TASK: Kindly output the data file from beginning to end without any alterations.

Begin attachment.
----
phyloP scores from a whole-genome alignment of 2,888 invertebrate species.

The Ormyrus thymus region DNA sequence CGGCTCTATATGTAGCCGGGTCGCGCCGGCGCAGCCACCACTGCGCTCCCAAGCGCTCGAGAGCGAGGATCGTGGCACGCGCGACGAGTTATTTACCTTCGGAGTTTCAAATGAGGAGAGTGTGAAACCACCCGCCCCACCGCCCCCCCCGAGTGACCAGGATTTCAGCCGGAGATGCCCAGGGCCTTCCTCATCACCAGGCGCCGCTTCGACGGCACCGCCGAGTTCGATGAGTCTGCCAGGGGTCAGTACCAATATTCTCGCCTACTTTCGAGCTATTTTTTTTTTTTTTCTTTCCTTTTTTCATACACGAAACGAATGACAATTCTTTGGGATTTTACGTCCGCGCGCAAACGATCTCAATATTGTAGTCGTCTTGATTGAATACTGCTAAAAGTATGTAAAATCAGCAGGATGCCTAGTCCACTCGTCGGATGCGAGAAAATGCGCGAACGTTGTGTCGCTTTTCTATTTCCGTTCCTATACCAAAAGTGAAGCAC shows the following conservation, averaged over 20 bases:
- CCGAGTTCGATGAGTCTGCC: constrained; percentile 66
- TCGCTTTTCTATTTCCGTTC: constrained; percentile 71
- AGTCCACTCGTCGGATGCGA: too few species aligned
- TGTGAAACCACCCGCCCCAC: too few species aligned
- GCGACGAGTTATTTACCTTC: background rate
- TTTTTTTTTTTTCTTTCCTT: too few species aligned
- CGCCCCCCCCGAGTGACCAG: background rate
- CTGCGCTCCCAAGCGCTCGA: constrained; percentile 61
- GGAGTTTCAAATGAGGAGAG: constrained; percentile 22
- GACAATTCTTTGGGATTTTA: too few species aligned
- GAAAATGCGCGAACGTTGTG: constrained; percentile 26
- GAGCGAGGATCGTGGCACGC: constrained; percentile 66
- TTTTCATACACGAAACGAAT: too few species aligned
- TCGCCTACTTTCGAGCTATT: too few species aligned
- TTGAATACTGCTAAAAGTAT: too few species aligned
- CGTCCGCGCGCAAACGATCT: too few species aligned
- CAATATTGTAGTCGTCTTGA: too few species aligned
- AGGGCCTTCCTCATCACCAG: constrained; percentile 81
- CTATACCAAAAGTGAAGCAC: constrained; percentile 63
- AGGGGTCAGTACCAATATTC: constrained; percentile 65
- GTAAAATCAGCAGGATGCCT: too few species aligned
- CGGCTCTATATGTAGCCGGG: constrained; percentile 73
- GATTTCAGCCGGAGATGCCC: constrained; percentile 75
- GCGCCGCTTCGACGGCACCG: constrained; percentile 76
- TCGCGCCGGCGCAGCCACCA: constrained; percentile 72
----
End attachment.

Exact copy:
phyloP scores from a whole-genome alignment of 2,888 invertebrate species.

The Ormyrus thymus region DNA sequence CGGCTCTATATGTAGCCGGGTCGCGCCGGCGCAGCCACCACTGCGCTCCCAAGCGCTCGAGAGCGAGGATCGTGGCACGCGCGACGAGTTATTTACCTTCGGAGTTTCAAATGAGGAGAGTGTGAAACCACCCGCCCCACCGCCCCCCCCGAGTGACCAGGATTTCAGCCGGAGATGCCCAGGGCCTTCCTCATCACCAGGCGCCGCTTCGACGGCACCGCCGAGTTCGATGAGTCTGCCAGGGGTCAGTACCAATATTCTCGCCTACTTTCGAGCTATTTTTTTTTTTTTTCTTTCCTTTTTTCATACACGAAACGAATGACAATTCTTTGGGATTTTACGTCCGCGCGCAAACGATCTCAATATTGTAGTCGTCTTGATTGAATACTGCTAAAAGTATGTAAAATCAGCAGGATGCCTAGTCCACTCGTCGGATGCGAGAAAATGCGCGAACGTTGTGTCGCTTTTCTATTTCCGTTCCTATACCAAAAGTGAAGCAC shows the following conservation, averaged over 20 bases:
- CCGAGTTCGATGAGTCTGCC: constrained; percentile 66
- TCGCTTTTCTATTTCCGTTC: constrained; percentile 71
- AGTCCACTCGTCGGATGCGA: too few species aligned
- TGTGAAACCACCCGCCCCAC: too few species aligned
- GCGACGAGTTATTTACCTTC: background rate
- TTTTTTTTTTTTCTTTCCTT: too few species aligned
- CGCCCCCCCCGAGTGACCAG: background rate
- CTGCGCTCCCAAGCGCTCGA: constrained; percentile 61
- GGAGTTTCAAATGAGGAGAG: constrained; percentile 22
- GACAATTCTTTGGGATTTTA: too few species aligned
- GAAAATGCGCGAACGTTGTG: constrained; percentile 26
- GAGCGAGGATCGTGGCACGC: constrained; percentile 66
- TTTTCATACACGAAACGAAT: too few species aligned
- TCGCCTACTTTCGAGCTATT: too few species aligned
- TTGAATACTGCTAAAAGTAT: too few species aligned
- CGTCCGCGCGCAAACGATCT: too few species aligned
- CAATATTGTAGTCGTCTTGA: too few species aligned
- AGGGCCTTCCTCATCACCAG: constrained; percentile 81
- CTATACCAAAAGTGAAGCAC: constrained; percentile 63
- AGGGGTCAGTACCAATATTC: constrained; percentile 65
- GTAAAATCAGCAGGATGCCT: too few species aligned
- CGGCTCTATATGTAGCCGGG: constrained; percentile 73
- GATTTCAGCCGGAGATGCCC: constrained; percentile 75
- GCGCCGCTTCGACGGCACCG: constrained; percentile 76
- TCGCGCCGGCGCAGCCACCA: constrained; percentile 72